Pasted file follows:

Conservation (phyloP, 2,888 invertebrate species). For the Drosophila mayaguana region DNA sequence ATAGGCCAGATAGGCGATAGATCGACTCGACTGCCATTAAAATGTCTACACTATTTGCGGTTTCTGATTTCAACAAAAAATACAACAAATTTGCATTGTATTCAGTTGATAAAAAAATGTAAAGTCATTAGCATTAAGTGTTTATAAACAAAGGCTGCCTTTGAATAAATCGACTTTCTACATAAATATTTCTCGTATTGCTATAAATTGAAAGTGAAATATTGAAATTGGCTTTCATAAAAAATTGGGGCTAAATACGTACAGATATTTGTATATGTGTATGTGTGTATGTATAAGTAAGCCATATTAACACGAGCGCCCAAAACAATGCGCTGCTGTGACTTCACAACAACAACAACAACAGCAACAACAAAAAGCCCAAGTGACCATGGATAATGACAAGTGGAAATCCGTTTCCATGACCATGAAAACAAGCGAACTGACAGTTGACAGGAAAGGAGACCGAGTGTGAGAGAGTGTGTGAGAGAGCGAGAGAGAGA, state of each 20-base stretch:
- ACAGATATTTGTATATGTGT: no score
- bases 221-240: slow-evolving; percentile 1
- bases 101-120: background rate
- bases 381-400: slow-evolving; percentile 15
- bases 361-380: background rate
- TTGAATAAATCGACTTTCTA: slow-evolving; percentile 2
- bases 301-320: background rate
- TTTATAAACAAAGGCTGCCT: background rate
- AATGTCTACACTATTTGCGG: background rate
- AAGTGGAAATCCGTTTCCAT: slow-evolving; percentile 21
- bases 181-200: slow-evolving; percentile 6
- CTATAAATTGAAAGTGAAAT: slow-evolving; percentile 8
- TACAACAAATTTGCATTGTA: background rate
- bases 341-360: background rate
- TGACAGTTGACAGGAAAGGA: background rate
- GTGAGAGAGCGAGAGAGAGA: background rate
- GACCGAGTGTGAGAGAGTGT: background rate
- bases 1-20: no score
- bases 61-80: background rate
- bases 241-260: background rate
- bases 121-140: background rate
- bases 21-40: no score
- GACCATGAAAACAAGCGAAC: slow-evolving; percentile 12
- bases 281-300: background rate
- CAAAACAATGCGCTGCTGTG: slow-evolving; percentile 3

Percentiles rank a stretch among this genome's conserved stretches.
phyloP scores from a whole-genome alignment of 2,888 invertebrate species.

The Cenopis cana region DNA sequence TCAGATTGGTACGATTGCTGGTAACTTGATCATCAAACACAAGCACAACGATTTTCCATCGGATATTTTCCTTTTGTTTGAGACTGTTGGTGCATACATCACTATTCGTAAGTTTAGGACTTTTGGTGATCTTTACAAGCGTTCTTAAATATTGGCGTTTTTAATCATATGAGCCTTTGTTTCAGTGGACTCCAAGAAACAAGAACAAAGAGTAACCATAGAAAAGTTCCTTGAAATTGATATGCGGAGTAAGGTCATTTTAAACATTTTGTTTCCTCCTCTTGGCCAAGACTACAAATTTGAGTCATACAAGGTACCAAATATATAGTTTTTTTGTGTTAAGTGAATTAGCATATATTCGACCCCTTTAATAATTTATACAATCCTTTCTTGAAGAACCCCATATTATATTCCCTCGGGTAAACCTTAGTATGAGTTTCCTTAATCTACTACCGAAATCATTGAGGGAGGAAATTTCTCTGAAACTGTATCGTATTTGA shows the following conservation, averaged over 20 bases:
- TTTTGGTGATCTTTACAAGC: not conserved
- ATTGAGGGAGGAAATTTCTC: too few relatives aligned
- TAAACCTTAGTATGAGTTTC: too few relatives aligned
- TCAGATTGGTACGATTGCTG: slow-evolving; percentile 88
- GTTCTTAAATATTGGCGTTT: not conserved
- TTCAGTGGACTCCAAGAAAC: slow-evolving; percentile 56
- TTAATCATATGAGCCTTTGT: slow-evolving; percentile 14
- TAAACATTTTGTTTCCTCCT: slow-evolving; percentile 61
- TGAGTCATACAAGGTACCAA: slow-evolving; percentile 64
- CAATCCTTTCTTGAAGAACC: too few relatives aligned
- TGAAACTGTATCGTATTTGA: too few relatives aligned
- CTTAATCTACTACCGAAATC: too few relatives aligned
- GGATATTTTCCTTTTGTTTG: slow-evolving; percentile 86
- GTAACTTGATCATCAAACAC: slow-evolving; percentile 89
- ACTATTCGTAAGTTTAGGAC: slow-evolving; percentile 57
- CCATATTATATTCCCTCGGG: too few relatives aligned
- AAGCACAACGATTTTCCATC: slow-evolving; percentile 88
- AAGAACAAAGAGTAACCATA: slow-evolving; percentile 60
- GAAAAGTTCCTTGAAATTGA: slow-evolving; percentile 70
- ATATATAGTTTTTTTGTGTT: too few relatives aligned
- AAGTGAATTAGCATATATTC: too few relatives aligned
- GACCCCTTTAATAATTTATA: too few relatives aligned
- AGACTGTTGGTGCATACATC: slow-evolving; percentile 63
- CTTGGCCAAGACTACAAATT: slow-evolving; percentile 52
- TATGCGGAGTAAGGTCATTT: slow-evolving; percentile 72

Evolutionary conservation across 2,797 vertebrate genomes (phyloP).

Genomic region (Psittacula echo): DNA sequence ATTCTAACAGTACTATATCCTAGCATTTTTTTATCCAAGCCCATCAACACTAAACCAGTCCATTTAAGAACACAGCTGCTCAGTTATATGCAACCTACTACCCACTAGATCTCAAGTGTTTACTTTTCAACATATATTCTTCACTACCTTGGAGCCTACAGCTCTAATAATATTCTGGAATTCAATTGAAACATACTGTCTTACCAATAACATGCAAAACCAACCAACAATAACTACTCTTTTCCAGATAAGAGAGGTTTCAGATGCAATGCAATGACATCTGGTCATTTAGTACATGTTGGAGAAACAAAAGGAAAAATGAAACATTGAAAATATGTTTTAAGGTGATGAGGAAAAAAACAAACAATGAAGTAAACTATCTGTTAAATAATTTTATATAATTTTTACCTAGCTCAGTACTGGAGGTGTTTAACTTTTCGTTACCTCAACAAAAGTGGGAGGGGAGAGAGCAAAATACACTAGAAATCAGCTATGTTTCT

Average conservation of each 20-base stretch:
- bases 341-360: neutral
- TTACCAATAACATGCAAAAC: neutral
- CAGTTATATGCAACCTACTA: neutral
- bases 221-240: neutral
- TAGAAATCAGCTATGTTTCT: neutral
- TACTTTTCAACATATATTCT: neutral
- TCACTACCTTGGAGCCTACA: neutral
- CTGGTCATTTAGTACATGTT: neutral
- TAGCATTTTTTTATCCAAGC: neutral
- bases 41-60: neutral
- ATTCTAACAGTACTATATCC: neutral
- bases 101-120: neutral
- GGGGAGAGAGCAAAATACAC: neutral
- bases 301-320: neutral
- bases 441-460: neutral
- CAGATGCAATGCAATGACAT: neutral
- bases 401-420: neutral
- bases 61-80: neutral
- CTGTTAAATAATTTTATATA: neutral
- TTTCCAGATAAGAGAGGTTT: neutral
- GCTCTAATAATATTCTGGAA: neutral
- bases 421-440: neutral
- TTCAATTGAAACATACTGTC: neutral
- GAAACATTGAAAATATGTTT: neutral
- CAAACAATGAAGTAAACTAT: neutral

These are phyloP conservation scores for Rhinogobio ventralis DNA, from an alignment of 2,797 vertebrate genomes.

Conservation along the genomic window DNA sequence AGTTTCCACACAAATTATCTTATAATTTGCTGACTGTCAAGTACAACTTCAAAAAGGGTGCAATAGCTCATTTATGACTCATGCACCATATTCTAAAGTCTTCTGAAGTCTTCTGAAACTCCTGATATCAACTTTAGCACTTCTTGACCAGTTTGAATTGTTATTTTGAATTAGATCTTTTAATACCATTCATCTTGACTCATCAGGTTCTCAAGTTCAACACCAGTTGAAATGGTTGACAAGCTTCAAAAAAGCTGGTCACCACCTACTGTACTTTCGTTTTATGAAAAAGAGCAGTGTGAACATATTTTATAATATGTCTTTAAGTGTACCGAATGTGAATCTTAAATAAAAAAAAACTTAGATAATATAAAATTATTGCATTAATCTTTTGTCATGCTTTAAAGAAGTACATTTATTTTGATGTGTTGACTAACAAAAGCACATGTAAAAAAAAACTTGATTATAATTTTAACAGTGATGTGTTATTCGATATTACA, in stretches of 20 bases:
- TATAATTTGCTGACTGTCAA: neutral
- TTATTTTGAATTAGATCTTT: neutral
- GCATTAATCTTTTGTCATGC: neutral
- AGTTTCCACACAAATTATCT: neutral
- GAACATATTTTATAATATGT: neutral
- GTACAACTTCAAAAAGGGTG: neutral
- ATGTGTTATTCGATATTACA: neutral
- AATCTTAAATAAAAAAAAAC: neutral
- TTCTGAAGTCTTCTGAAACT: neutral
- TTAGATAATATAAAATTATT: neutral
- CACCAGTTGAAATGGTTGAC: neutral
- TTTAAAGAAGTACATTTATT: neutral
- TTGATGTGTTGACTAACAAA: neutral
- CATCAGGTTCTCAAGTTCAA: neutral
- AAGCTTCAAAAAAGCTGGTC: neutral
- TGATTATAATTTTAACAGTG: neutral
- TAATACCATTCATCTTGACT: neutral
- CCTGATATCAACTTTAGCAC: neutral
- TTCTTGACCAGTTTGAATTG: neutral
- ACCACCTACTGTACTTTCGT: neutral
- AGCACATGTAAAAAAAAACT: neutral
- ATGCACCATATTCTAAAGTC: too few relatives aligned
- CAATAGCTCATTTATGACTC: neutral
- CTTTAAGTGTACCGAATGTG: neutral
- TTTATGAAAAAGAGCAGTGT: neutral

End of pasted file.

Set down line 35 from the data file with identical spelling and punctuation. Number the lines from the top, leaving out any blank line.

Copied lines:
- TTCAGTGGACTCCAAGAAAC: slow-evolving; percentile 56